Travel Series Part 7: The Hardest Part About Leaving & Coming Home

Next Post Previous Post


When you’re embarking into the unknown the excitement is overwhelming but so too is the fear… for the most part our days, weeks, months are pretty much dictated by our jobs, relationships, time zones ect so when all that goes out the window the emancipation can bring discomfort and then so too can the inevitable return to it all.

In this post I want to talk with you guys about the reality of leaving your ‘normal’ life for 2 years… and the hardship of returning!

Before I actually make a concrete booking the thought of travelling was nothing but exciting. I guess a part of you still thinks it mightn’t happen so, when that first flight is booked & your notice to work is handed in those mixed feeling start to appear!

I was lucky in that those feelings never equated to more than 10% of my forward thinking but the sudden ‘what if I end up in dangerous situations’, ‘what if I can’t get a job when I get to Australia’ & all the in between creep up on you when you have a date to look forward to.



The Hardest Part About Leaving

Fundamentally, the hardest part about leaving for me was simply the fear that something tragic would happen at home while I was away without a phone for immediate contact.

That I would miss major social occasions with my friends at home; when we set off our group of friends were still partying 3 or 4 nights a week so FOMO was a major thing for me despite the fact that I knew rationally I was heading for more exciting experiences than just another night out!

I worried that I wouldn’t get nursing work when I arrived in Australia despite doing my utmost to secure my registration before I left. I worried that elderly family members or pets would pass away while I was gone leaving me feeling guilty that I wasn’t there.



I was concerned that I mightn’t enjoy myself but would feel too proud to come home or, with a leave of absence from work & some of my closest friends gone I’d feel that I had ‘nothing to come home to’.

I had thoughts that we wouldn’t get along as a group in such an intense situation… I had traveled for long periods with all 3 of the group I went with but we hadn’t all done a trip just the 4 of us; what if our dynamic was off??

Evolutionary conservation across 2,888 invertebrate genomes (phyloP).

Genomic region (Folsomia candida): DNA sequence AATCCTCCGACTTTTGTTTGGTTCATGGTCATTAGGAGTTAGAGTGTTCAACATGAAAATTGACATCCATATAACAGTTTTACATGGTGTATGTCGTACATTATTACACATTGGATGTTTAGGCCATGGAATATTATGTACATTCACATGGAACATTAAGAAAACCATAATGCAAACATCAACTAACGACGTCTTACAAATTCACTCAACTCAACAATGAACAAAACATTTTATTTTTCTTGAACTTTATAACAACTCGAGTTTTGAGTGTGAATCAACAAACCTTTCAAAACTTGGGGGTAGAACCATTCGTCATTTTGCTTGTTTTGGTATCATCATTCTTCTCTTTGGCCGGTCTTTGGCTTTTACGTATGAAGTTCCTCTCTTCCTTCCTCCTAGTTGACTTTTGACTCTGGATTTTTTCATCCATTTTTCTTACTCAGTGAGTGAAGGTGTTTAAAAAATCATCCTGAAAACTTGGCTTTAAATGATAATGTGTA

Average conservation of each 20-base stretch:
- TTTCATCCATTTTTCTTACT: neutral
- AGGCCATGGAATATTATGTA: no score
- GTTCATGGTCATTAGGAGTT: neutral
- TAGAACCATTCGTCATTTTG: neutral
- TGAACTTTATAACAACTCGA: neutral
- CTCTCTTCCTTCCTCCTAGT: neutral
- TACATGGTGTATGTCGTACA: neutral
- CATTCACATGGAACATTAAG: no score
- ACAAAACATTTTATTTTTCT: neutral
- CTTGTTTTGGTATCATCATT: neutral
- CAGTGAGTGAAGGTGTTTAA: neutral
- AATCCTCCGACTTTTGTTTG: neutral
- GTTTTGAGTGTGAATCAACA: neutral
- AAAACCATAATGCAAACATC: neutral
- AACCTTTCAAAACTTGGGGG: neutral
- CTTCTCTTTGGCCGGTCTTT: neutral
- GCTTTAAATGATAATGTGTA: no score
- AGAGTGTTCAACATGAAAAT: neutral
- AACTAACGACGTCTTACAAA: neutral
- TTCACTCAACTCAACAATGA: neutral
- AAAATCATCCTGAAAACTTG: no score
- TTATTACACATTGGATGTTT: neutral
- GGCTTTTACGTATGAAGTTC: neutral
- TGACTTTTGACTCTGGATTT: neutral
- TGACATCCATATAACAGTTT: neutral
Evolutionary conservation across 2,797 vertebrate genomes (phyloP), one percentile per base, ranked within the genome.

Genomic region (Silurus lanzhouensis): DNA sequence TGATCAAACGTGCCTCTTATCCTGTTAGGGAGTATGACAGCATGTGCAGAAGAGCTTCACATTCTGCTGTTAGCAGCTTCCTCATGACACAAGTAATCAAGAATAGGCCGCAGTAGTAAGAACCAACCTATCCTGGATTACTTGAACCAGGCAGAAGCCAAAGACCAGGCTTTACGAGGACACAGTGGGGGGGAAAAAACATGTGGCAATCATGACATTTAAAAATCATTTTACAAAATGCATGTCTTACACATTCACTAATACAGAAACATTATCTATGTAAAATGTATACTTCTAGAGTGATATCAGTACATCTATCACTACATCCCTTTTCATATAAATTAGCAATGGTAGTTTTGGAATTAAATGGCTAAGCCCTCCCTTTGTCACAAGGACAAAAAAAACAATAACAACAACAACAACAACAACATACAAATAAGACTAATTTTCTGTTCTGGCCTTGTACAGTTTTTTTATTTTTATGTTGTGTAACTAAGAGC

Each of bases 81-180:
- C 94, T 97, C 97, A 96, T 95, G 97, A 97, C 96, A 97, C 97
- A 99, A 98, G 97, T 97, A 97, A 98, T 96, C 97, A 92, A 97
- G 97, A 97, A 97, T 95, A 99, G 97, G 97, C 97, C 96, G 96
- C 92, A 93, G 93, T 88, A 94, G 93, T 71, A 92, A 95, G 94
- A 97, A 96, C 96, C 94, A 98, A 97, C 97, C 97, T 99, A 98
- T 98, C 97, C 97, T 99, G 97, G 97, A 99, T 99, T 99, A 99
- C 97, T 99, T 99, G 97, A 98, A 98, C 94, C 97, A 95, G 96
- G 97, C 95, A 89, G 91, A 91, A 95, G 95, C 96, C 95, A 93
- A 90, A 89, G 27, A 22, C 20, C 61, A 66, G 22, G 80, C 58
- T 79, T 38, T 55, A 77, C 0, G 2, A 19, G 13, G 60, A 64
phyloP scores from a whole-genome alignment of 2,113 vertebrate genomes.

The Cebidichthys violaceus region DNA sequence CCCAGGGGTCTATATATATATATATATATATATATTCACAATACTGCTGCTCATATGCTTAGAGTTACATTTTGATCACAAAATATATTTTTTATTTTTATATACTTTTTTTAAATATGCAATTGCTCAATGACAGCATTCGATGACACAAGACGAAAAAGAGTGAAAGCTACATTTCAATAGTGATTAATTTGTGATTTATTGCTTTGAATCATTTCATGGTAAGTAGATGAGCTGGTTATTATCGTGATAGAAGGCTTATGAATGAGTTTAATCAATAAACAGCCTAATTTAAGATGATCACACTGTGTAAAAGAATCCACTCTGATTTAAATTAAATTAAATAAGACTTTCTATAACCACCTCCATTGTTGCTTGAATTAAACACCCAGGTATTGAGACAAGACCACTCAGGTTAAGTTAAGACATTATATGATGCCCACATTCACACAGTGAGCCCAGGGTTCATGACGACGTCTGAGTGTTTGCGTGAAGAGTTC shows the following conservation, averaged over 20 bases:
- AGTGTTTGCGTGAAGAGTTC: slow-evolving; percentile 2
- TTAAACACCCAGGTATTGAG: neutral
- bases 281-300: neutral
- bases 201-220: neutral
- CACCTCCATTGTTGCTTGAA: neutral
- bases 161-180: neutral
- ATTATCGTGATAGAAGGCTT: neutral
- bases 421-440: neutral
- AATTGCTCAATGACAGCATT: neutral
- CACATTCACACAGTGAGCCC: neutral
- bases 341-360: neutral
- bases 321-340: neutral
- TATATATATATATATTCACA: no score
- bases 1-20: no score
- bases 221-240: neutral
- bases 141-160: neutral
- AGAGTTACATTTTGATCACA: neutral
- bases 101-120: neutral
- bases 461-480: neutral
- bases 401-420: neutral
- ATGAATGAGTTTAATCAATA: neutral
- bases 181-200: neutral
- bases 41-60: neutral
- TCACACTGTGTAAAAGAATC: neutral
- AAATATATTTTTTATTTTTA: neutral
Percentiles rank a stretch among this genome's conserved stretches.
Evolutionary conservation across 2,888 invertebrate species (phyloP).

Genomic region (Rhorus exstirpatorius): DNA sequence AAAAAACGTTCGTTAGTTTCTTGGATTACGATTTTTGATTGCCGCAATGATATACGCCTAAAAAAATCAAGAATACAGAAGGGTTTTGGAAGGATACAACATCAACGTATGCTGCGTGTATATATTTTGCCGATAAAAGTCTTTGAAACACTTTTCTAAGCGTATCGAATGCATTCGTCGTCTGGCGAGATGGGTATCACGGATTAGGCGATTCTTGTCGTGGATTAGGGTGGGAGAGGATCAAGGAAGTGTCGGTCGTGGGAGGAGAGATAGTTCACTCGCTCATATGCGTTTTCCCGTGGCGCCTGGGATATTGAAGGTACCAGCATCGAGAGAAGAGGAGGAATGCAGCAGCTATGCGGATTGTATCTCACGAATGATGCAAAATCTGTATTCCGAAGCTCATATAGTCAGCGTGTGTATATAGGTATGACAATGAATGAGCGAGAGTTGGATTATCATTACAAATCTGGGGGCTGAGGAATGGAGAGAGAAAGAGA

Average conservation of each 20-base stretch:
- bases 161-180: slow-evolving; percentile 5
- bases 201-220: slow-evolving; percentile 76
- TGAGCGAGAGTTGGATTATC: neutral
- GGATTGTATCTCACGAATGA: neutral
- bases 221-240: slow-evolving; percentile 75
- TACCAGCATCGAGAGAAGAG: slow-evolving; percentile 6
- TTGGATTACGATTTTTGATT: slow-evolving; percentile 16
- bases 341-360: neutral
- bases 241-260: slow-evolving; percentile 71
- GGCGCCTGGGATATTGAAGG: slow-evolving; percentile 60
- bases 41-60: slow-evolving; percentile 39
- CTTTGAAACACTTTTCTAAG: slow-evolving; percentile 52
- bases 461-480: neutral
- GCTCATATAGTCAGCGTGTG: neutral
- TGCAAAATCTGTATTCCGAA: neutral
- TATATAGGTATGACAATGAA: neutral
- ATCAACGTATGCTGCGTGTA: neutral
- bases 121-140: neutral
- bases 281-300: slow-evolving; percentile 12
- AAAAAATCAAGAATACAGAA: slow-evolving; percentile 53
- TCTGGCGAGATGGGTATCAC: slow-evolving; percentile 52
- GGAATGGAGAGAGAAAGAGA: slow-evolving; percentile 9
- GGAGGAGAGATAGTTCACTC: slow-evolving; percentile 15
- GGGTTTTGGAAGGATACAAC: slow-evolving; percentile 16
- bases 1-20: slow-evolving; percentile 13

One of the hardest parts about leaving was packing; trivial in the grand scheme of things but trying to decide what you’re going to need every day for the next 2 years of your life is tough when I still forget to put basic things in my handbag for a day out!



It was hard to quit my job, sell my car & get rid of almost all of my clothes… it was hugely liberating but, in a society where you’re valued by your possessions it felt very strange to have pretty much none.

The ‘fear of the unknown’ in general. People often recoiled when I told them I was walking away from my life, booking a one-way flight and planning a €20 a day budget to do it all on. I knew nobody to use as a point of reference & the fear of how we’d just bloody get it done without dying or running out of money in the first week was a concern!



The hardest part about coming home

I feared that the logistics of ‘settling’ home such as getting a car/job/place to live would be difficult when in fact they were simple. Coming from setting up a new life on a different continent with no idea how to start looking for letting, inquiring about jobs ect made the return home seem easy by comparison.

You take for granted so many things like simply knowing where suburbs are when looking for a place to rent or even knowing the name of sites that advertise rentals! We had none of that in Oz so this all seemed like a breeze when we came back to the emerald isle.

One thing I hadn’t anticipated was the fact that some friends had completely changed in the 2 years I was gone. It was that 24-26 age where people do settle down but, while I had anticipated a change in myself from travelling I actually saw a bigger change in friends who had done very little different in their lives in the time we were gone.

In hindsight it was naive to think that we’d be the only ones who were different after 2 years but this just genuinely wasn’t something I’d anticipated.



Another really hard part about coming home was the sense of ‘what now?’ I knew I’d go to college after school, I knew I’d travel after college but now that my life plans up to the 26th year had been realised what was I supposed to do? What was the next step? (Thankfully I started this platform which has gone further than I ever could’ve imagined!)

If you read the last post you’ll know that my dog of 17 years died a few hours before I landed home which was obviously a very hard start to my home life.

I missed the day-to-day unfamiliarity I’d gotten used to while travelling. In some ways it was amazing to return to the ease of knowing the way around your surroundings and not having to open every conversation with where you’re going/where you’ve been but once the novelty of comfort wore off there were feelings of disenchantment (which thankfully didn’t last as I ensure to make my life in Dublin as adventurous as possible!)

My sister had moved to Australia & my parents had moved to the Aran Islands… it was strange to return to my home city where I no longer had any immediate family.



Well there you have it guys. To keep this post as authentic as possible I sat down to write it on a whim instead of any pre-planning…. that way I figured it would only be the most prominent parts that would come to mind!

I really hope you guys have enjoyed the travel series, it was amazing to reminisce and share this time of my life with you lovely people xx



Recent Comments
  • good site thanks for sharing

  • Leave a comment

    Leave a Reply

    Your email address will not be published. Required fields are marked *